In this video, Kip Boyle discusses laws related to cybersecurity. Learn why being compliant with laws and regulations is a major goal of an information security program.
- [Instructor] Being compliant with applicable laws and regulations is one of the four major goals of an information security program. Because of the growing importance of information security, there are many laws and regulations. We can expect more to emerge in the coming years. You'll find applicable laws and regulations at many levels of governance. Everything from multinational requirements all the way down to national, state, and local levels. You'll even find some industries are self-regulating. Let's review a few of the more common laws and regulations you're likely to see.
We'll start with some broadly applicable laws and regulations. Enacted by the United States in 2002, the Sarbanes-Oxley Act applies to publicly-traded US companies. It's designed to protect investors and the public by increasing the accuracy and reliability of corporate disclosures, particularly financial ones. That means information security programs need to make sure their organization's financial data is safeguarded whether they are publicly traded or not. The Payment Card Industry Data Security Standard is a set of requirements for securing payment card customer data.
It was developed by the founders of the PCI Security Standards Council, which includes American Express, Mastercard, and VISA. PCI DSS applies to anyone handling credit card data, including retailers, banks, and the credit card companies. Data breach notification laws have been enacted in most U.S. states since 2002. California was one of the first in the U.S. The European Union enacted such a law in 2009. They all require organizations to notify their affected customers about data breaches.
These laws also require organizations to take other steps to protect consumers involved in the breach. Let's turn now to some industry-specific regulations and guidelines. Enacted in 2002, the Federal Information Security Management Act requires U.S. federal agencies to implement a program to provide security for their information and information systems. The North American Electric Reliability Corporation has published standards for the bulk power system of North America.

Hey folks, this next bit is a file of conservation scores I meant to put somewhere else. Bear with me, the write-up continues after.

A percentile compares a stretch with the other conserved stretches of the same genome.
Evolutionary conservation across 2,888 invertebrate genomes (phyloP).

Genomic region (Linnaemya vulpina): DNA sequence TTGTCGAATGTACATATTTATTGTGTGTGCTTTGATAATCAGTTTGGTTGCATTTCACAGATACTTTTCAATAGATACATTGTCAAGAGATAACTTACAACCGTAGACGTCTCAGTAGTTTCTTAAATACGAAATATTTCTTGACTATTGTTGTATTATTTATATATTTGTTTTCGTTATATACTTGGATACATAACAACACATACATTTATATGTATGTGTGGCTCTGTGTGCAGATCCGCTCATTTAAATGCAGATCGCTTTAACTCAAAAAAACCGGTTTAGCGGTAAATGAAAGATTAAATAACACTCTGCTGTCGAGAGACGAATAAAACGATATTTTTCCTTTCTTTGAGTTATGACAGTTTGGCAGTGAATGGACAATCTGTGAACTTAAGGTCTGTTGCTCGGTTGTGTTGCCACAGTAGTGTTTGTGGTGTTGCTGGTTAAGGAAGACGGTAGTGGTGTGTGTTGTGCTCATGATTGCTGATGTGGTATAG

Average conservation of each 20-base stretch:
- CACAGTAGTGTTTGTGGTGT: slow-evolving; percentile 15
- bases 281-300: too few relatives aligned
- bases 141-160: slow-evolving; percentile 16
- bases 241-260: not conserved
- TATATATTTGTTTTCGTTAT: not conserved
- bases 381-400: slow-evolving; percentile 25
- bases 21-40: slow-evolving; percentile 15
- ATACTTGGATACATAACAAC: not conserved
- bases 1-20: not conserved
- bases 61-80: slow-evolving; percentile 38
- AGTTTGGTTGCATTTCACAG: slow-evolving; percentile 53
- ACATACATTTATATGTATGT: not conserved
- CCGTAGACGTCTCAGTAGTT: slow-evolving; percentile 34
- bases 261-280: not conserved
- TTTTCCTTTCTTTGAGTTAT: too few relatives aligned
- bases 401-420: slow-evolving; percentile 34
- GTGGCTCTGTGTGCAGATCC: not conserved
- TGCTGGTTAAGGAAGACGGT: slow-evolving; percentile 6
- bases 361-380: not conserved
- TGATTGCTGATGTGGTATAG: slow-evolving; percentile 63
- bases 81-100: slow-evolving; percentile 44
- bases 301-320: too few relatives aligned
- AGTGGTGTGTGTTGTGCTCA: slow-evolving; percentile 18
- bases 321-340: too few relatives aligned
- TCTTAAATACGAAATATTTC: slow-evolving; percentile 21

It protects the industry's critical infrastructure from physical and cyber threats. The Health Insurance Portability and Accountability Act requires the adoption of standards nationwide to protect electronic health care transactions. The law also requires guarding the security and privacy of personal health information. It applies to health care providers, health plans, and health clearing houses who are also known as covered entities. HIPAA also applies to business associates, which are non-health care companies that serve covered entities.
An outside company that prints and mails explanation of benefits statements is an example of a business associate. The Health Information Technology for Economic and Clinical Health Act significantly modified HIPAA in 2009. It added new requirements concerning privacy and security for patient health information. And it applies to both covered entities and business associates. On the international front, one of the most important laws is the European Union Data Protection Directive.
It was adopted in 1995 and regulates the processing of personal data within the European Union. If you don't already know, it's important to realize that people in the EU have higher expectations when it comes to personal privacy as compared to the United States, thus the directive prohibits European firms from transferring personal data to overseas jurisdictions with weaker privacy laws, unless there is a separate agreement for data protection. Note that the general data protection regulation will supersede the data protection directive and will be enforceable starting on May 25th, 2018.
Critically for international commerce, the European Commission and the United States agreed to establish a new framework for meeting the requirements for transatlantic data flows in February 2016. This is known as the EU-US Privacy Shield. Figuring out which laws and regulations to apply to your organization takes time to research and usually requires legal counsel in order to be highly confident in your conclusions. Which you'll want to be before you spend significant time and money trying to comply with them.
- Goals and components of an information security program
- Measuring and managing information risks
- Reducing risks to an acceptable level
- Using a workflow to organize your work
- Communicating progress with executives and stakeholders
- Demonstrating compliance